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Citizens Watch Newsletter August 1999

Livermore Lab Gets Rocky Flats Plutonium: Shipments Proposed 'til 2002

by Marylia Kelley
from Tri-Valley CAREs' August 1999 newsletter, Citizen's Watch

On July 30, a jubilant Kaiser-Hill press release announced the "offsite shipment of all plutonium pits from Rocky Flats to the Pantex Plant and Los Alamos and Lawrence Livermore National Laboratories by June 1999 (16 years ahead of DOE's commitment in the Rocky Flats Cleanup Agreement)."

Kaiser-Hill runs Rocky Flats under contract to the Dept. of Energy (DOE). Plutonium "pits" are the cores of nuclear bombs -- so called because the plutonium is situated in the bomb the way an apricot pit sits inside the fruit. Rocky Flats is the notorious Colorado facility shut down by the FBI in 1989 due to massive environmental problems and plutonium contamination.

And, they are celebrating because they shipped some of this plutonium to Livermore. Ahead of schedule.

Phone calls to the Rocky Flats plant yielded some additional information. Apparently plutonium pits began coming to Livermore quietly in 1995. Livermore Lab was the site chosen to disassemble, melt and recast the deadly metal. Subsequently, that 1995 plutonium was shipped back to Rocky Flats for storage.

Another load of plutonium pits came to Livermore Lab in June of this year -- the truck going first from Rocky Flats to Los Alamos in New Mexico and then to Livermore. All Rocky Flats would say is these were "special" pits used as "stockpile reliability evaluation program units" for bomb shelf-life experiments and testing machine techniques. The Rocky Flats' spokesperson alluded to possible further experiments to be conducted on the pits by Livermore and, perhaps, disassembly of some of the pits afterward at the Lab.

DOE and Rocky Flats officials refused to say whether there were other shipments or how many plutonium pits were sent from Rocky Flats to Livermore Lab.

DOE went so far as to require Tri-Valley CAREs to submit all its questions about Rocky Flats plutonium in writing. The Department then refused to answer any of them. None of our questions involved bomb design details. All were aimed at finding out the potential hazards to which we in the community are subjected. We will soon submit a Freedom of Information Act request.

More Plutonium Coming to Lab

Rocky Flats' plutonium pits are, unfortunately, only the beginning. Recently Tri-Valley CAREs received documentation from the Defense Nuclear Facilities Safety Board (DNFSB) that DOE proposes to ship up to 89 "classified plutonium metal items" to Livermore Lab, beginning in October of this year and continuing until February 2002.

According to a letter from DOE to DNFSB, plutonium parts at Rocky Flats that are bonded to other hazardous materials, such as beryllium, may cause problems that cannot be handled by the casting and oxidation facilities at DOE's Savannah River Site in South Carolina, where two huge plutonium processing canyons are located. Therefore, DOE proposes to send these particularly troublesome plutonium parts to Livermore.

Livermore Lab is listed as either the number one or number two-favored option to receive 56 Plutonium/Tantalum targets, 6 Plutonium/Vanadium hemishells (half-pits), 2 Plutonium/Depleted Uranium hemishells and 25 Plutonium/Beryllium hemishells. Beryllium, in particular, is used in bombs along with plutonium to maximize the neutron output. DOE's proposal makes no mention of any safety measures, precautions or risk-reduction methods to be employed.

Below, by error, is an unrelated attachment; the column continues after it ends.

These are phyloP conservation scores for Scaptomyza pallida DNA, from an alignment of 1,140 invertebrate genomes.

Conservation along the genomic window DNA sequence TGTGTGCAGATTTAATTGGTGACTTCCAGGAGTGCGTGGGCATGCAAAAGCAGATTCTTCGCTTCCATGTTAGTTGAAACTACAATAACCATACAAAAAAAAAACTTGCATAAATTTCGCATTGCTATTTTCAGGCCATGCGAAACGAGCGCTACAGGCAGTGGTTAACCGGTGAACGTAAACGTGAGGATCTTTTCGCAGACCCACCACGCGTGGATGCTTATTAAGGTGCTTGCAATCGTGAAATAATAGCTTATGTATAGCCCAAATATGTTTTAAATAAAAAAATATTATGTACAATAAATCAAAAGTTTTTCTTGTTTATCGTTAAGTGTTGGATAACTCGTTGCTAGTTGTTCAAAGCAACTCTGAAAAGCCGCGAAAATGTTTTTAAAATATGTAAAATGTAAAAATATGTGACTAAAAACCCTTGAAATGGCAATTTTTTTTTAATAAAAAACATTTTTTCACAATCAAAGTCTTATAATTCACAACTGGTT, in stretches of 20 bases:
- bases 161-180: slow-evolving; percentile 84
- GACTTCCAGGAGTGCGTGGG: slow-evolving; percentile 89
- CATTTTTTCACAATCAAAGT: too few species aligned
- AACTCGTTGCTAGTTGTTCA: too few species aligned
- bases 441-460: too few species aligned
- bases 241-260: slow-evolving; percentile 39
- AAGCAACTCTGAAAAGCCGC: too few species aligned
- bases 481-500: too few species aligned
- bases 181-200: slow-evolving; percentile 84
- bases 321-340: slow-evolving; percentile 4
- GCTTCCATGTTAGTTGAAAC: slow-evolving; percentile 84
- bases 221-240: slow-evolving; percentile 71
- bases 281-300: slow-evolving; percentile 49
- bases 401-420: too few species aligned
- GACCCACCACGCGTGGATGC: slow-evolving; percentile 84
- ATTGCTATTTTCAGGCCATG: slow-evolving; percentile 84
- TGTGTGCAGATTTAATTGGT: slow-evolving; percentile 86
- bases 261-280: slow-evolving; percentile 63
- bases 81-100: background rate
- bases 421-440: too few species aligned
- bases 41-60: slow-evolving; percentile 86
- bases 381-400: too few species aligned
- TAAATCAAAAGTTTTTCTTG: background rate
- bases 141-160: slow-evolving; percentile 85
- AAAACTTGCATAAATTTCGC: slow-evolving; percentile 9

Lab to Burn Plutonium in Furnace

The proposal does specify that the Lab will put any plutonium it receives that had been bonded to what DOE calls "classified substrate materials (e.g. Beryllium, Vanadium, Depleted Uranium)" into a furnace. This dangerous action is intended to separate the plutonium from the other materials. The process is called HYDOX (short for hydride-oxidation). Each item will be placed in a burner, where high temperatures will create a "heat bath." A vacuum will be created in the compartment around the plutonium hemishell or target and its substrate material. Hydrogen will then be pumped in. Plutonium metal plus hydrogen gas at high-temperature creates plutonium hydride. The plutonium will subsequently be turned into an oxide, according to DOE.

Tri-Valley CAREs has a number of internal Livermore Lab documents that demonstrate dramatically how the process of oxidizing plutonium spews tiny particles, clogs filters and results in emissions to the environment. The goal, says DOE, is to create nuclear waste -- specifically transuranic (TRU) and mixed TRU waste (some of it will become "mixed waste" due to plutonium contamination left in the substrate material). DOE plans, eventually, to ship the wastes to the Waste Isolation Pilot Plant in New Mexico for disposal.

Why Livermore Lab?

The documents we obtained offer simply that Livermore Lab has the "research, development, and demonstration missions to declassify/disposition classified TRU waste." This implies there is an experimental element to the proposal, creating a further hazard if, indeed, difficult to handle plutonium parts are brought to the Lab to "research" or "work the bugs out" of the method used to turn them into wastes for disposition.

The Lab's plutonium facility, where these operations would occur, covers approximately 4 acres of ground; contains 880 pounds of plutonium, nearly enough for 100 modern nuclear bombs; lies adjacent to more than one earthquake fault; has documented problems with its air filters; sits within sight of nearby homes; is located in the SF Bay Area with more than 6 million people living within a 50-mile radius; and has been shut down (again) not long ago due to 25 plutonium safety violations. In fact, the building is just now resuming "normal operation."